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6 things you need to know about body language

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In our media training workshops, our clients are usually shocked to learn how much they communicate with their body language—and how little they know about what their bodies say.

They often joke that they wouldn’t want to play poker against me, since I’d be able to easily read whether or not they’re bluffing. I assure them that if that were true, I’d have retired by age 30 and would be relaxing on my private island hideaway.

Still, it’s true that being able to monitor your own body language—and read the body language of others—offers you great advantages as a communicator.

Here are six things you need to know about body language.

1. Most people overestimate their energy level. 

When I conclude a mock interview during our media training workshops, I ask the trainee to rate on a 10-scale how much energy she thought she had during the interview.

“Oh, around a seven or eight,” she’ll usually guess.

I then ask the other people in the room to rate their colleagues’ energy. They usually rate it a four or five. Turns out, we’re lousy judges of how energetic we appear to others, and most people benefit from boosting their energy level 10 to 15 percent.

2. Stop thinking and look at me. 

When we speak, we maintain eye contact just 40 to 60 percent of the time. That’s because we’re busy trying to access information from our brains—depending on the type of information we’re trying to retrieve, we look to up to the left, up to the right, or down.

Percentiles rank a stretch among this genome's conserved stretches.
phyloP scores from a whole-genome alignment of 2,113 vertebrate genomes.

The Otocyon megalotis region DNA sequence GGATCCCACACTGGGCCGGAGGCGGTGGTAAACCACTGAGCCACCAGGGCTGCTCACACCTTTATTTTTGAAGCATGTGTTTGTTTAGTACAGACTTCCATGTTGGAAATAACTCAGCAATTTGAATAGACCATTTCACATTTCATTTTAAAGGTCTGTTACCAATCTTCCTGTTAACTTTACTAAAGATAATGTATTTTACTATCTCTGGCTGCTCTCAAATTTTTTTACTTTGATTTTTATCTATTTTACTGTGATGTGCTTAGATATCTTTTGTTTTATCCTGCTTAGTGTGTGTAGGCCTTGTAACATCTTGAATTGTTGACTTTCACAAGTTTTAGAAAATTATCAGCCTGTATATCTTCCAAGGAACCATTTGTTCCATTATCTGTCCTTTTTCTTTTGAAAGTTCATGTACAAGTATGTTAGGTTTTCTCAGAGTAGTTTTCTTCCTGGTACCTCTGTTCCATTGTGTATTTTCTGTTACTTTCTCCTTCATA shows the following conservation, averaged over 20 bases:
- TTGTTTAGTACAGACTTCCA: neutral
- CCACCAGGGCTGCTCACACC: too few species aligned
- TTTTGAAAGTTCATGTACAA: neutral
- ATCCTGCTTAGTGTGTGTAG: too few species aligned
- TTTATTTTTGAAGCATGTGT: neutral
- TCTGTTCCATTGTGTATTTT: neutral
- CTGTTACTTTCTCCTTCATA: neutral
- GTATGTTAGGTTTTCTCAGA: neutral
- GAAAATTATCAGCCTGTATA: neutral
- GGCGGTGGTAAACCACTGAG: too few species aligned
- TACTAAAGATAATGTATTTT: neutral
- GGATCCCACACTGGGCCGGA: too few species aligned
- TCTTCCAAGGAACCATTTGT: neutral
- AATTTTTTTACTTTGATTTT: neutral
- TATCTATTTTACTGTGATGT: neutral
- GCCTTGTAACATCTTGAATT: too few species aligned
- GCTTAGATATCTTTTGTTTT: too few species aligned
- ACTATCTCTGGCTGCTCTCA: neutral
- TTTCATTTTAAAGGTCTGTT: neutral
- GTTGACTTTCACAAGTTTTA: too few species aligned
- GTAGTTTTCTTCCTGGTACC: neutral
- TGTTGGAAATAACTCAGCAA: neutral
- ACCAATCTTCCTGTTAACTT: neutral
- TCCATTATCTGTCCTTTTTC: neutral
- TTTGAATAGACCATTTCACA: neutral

But in the context of a media interview or speech, that lack of eye contact can signal nervousness or evasiveness. You can help maintain better eye contact if you pause briefly before answering a question, which will allow you to access the information you need before you begin speaking.

3. Gesturing makes your words better. 

Whenever we encourage spokespersons to incorporate gestures into their deliveries, we consistently find that their words get better.

The physical act of gesturing helps them form clearer thoughts and speak in tighter sentences with more declarative language.

So, the next time you give a speech or interview (or speak with your boss or a client), gesture as naturally as you typically would in everyday life. Your words will come to you more easily—and the words you use will be stronger.

4. When you’re defensive, you remember less. 

Allan and Barbara Pease, authors of “The Definitive Book of Body Language,” report a fascinating finding from one of their studies.

When a group of volunteers attended a lecture and sat with unfolded arms and legs, they remembered 38 percent more than a group that attended the same lecture and sat with folded arms and legs.

If you see your audience exhibiting defensive body language, change tactics—and don’t try to persuade them to your point-of-view until their body language opens up.

5. Your feet point the way. 

Your feet subconsciously tell you where you want to go.

Next time you’re in the middle of a conversation you wish you could exit, look at your feet. You might be surprised to find that they’re not both pointing directly at the person with whom you’re speaking.

The same is true for other people. So, if you’re not sure whether the person you’re speaking with is truly interested in your conversation, just look at his feet.

6. If you smile, they smile. 

We subconsciously imitate the things we see. When I look at someone and smile, they tend to smile. When I look at someone and nod, they tend to nod.

Some neuroscientists say that type of mirroring behavior is due to “mirror neurons.” That’s important information, because audiences that are smiling and nodding are more receptive to your ideas. So, smile and nod at appropriate moments, and you’ll be that much closer to accomplishing your goals.

Originally posted: www.prdaily.com/Main/Articles/10016.aspx/

By: Brad Phillips

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